By IDEAS Desk
July 21, 2016

With Donald Trump confirmed as the presidential nominee of the GOP, presumptive Democratic nominee Hillary Clinton has debuted a new tool for her campaign: avatars. Her campaign has now devoted a section of HillaryClinton.com to helping Facebook and Twitter users superimpose unflattering Donald Trump quotes about broad categories of people onto their own profile pictures, then upload them directly to their pages. It’s called Trump Yourself.

Women could place the Trump quote from his book The Art of the Comeback about them “always griping and bitching” or the time he called women “fat pigs” or when he remarked that “If you need Viagra, you’re probably with the wrong girl.” Undocumented immigrants and their family members can brandish his belief that “they have to go.” Other communities with specific categories include: African Americans, gays, Mexicans, Muslims, people who enjoy Diet Coke, people who get under his skin, people who stand up to him, Muslims, undocumented immigrants and, to use the Clinton campaign’s parlance, “dogs????”.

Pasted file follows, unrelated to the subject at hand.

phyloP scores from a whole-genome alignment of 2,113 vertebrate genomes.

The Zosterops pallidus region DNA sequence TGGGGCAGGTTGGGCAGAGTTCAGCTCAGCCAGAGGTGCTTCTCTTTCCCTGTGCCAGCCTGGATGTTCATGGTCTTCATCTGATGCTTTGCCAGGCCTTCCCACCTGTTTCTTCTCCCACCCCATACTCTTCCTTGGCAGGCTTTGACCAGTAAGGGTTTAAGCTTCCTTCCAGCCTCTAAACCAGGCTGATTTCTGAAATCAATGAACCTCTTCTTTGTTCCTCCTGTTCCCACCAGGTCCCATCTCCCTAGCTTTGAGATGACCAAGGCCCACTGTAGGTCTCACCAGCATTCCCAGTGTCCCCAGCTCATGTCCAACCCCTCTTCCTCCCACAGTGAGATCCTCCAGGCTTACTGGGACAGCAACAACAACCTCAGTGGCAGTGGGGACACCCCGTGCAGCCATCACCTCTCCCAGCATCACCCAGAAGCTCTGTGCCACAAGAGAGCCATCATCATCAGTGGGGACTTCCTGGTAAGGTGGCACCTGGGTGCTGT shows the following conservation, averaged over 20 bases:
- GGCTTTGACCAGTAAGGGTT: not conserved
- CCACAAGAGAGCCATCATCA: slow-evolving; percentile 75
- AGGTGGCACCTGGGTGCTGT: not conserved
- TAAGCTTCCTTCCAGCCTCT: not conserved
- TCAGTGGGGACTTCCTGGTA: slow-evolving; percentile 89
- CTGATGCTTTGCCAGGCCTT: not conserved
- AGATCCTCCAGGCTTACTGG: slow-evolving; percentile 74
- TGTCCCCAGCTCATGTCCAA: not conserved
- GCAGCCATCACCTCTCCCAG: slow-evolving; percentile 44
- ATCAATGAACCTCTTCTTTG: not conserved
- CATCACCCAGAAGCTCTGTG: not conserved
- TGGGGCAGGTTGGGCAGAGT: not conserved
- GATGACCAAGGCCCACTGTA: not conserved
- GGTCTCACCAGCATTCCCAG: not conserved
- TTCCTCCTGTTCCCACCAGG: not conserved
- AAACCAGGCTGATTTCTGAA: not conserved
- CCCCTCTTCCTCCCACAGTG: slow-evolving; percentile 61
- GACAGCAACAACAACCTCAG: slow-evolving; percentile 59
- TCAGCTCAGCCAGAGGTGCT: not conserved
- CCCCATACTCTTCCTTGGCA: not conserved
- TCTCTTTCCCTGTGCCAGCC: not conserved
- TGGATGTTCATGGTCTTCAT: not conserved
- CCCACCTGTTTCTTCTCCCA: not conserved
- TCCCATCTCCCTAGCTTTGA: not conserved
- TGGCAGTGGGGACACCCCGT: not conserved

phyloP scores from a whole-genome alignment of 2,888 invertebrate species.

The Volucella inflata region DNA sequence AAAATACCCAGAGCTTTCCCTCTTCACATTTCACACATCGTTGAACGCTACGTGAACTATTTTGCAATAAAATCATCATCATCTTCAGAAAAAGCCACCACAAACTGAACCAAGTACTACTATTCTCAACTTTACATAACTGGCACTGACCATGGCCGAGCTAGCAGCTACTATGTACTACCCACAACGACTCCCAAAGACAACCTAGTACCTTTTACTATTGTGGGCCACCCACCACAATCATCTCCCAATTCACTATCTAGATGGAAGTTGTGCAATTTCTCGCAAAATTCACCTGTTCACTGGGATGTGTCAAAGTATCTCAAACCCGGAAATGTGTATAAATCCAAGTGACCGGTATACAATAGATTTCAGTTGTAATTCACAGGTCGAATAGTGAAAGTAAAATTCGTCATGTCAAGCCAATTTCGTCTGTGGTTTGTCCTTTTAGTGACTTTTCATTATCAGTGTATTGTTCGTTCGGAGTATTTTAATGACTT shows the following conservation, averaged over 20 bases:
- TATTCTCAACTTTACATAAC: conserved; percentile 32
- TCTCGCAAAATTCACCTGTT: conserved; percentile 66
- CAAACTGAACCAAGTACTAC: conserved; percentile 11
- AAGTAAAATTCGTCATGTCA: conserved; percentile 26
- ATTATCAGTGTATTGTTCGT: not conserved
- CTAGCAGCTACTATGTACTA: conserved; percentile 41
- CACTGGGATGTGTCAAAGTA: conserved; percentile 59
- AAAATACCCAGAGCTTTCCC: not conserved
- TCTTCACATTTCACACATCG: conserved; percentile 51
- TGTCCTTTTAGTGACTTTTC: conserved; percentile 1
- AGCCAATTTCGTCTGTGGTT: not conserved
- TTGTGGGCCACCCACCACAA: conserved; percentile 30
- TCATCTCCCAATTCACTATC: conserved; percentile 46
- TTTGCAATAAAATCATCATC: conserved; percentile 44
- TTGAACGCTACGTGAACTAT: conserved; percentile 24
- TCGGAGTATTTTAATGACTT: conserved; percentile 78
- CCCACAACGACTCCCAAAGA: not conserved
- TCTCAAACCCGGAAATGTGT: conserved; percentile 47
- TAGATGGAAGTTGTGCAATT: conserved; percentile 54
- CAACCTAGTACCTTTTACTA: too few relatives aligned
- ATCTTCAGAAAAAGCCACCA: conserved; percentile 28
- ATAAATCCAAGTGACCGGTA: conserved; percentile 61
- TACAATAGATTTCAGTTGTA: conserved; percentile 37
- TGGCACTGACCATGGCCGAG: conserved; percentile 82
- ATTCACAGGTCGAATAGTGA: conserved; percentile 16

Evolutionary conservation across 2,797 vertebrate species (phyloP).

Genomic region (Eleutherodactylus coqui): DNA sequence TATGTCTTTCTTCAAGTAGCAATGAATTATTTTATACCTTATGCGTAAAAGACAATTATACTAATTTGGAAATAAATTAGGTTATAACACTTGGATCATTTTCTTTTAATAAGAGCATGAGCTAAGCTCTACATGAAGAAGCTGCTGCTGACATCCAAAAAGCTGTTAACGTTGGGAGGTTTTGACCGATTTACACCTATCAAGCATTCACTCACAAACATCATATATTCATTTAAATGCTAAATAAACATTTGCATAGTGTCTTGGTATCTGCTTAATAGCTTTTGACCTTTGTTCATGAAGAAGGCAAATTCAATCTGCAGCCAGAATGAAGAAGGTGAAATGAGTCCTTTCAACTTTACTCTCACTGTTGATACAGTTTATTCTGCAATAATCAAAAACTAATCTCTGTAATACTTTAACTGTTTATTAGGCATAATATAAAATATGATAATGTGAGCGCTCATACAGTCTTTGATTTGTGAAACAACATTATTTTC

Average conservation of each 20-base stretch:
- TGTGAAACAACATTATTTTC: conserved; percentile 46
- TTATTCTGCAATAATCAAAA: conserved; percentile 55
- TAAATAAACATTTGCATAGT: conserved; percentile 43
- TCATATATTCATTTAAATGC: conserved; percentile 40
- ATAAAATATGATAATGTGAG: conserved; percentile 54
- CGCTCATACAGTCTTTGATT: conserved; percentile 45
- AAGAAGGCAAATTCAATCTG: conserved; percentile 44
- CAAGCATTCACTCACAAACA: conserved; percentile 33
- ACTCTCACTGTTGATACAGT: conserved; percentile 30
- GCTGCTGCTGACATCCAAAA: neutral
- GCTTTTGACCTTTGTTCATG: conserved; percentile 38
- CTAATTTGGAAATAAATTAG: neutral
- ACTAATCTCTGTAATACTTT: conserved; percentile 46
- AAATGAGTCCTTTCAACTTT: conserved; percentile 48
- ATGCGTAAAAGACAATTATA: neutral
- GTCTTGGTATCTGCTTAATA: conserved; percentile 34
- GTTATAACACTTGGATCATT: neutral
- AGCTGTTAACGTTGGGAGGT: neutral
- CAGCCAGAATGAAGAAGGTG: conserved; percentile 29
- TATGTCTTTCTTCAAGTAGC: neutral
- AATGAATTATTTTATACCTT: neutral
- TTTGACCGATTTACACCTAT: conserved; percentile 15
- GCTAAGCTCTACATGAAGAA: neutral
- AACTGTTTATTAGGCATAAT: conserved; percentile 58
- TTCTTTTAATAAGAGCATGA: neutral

There are also the broader categories, such as: people who get under Trump’s skin or disagree with him or stand up to him, as well as fans of Snow White and the Seven Dwarves, who wish to put the word “DOPEY” in front of their photos alongside cut-outs of Trump’s head. (Upon further review: The latter is actually for those who “doubt [Trump’s] success.”)

Read more: TIME’s Donald Trump Insult Generator

Other movements have similarly laid claim to profile images of two of the world’s most popular websites by having users overlay or replace their profile images in order to unify and spread awareness about the cause.

But the intent of this movement seems slightly different. It’s much more personal. It takes Trump’s spoken or typed avatars designed to represent those he thinks deserve derision and fear and juxtapose the accusations with people who Trump supporters’ friends and followers actually care about, even respect and love. In effect: It’s far easier to be scared of or hateful toward the bogeyman you don’t know.

Contact us at editors@time.com.

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